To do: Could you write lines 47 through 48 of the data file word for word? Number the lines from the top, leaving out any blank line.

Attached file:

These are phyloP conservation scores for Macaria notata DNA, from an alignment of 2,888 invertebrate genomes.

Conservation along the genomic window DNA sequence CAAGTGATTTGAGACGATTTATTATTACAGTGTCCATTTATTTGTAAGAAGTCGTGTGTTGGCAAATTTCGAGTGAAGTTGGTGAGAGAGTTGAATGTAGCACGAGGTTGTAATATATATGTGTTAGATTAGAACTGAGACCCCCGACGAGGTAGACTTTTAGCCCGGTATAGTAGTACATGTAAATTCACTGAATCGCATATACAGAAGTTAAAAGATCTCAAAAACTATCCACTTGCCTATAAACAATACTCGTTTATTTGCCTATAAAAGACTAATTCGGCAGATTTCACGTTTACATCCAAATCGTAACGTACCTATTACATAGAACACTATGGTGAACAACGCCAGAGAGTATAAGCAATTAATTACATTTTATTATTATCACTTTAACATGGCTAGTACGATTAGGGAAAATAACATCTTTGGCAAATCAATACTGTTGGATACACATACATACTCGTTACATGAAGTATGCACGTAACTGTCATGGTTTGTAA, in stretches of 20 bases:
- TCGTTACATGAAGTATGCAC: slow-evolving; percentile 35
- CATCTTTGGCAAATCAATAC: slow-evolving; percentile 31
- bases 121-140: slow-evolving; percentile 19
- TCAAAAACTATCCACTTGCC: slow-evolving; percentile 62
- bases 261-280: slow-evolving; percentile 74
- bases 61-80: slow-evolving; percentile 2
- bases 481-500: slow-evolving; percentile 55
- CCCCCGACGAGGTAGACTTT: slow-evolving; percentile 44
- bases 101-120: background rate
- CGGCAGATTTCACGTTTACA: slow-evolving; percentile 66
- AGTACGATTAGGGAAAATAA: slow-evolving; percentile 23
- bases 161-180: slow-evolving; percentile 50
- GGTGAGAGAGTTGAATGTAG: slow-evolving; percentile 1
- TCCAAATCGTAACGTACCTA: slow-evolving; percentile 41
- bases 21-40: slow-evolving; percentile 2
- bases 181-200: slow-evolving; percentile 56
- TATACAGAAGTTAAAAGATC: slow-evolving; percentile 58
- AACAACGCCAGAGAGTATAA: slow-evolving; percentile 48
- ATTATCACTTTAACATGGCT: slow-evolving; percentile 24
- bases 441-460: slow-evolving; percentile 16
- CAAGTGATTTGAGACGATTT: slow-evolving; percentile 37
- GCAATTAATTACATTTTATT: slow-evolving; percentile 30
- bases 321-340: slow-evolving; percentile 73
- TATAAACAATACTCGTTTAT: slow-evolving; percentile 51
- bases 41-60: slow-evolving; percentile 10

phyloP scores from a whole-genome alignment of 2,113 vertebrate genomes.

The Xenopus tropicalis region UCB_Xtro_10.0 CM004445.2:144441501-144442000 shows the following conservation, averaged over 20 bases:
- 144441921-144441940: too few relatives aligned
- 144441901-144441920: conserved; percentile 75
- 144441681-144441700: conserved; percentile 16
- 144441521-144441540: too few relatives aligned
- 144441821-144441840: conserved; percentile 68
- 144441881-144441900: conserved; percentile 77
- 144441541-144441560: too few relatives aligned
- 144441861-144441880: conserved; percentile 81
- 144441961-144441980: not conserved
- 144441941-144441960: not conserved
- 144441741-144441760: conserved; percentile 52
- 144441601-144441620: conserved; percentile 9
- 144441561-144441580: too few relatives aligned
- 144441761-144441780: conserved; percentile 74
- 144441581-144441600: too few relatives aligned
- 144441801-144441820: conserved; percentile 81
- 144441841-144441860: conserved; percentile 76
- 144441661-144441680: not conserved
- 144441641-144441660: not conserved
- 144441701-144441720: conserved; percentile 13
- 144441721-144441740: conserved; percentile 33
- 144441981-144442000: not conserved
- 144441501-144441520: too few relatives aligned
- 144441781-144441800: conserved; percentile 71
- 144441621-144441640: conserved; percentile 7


- 144441661-144441680: not conserved
- 144441641-144441660: not conserved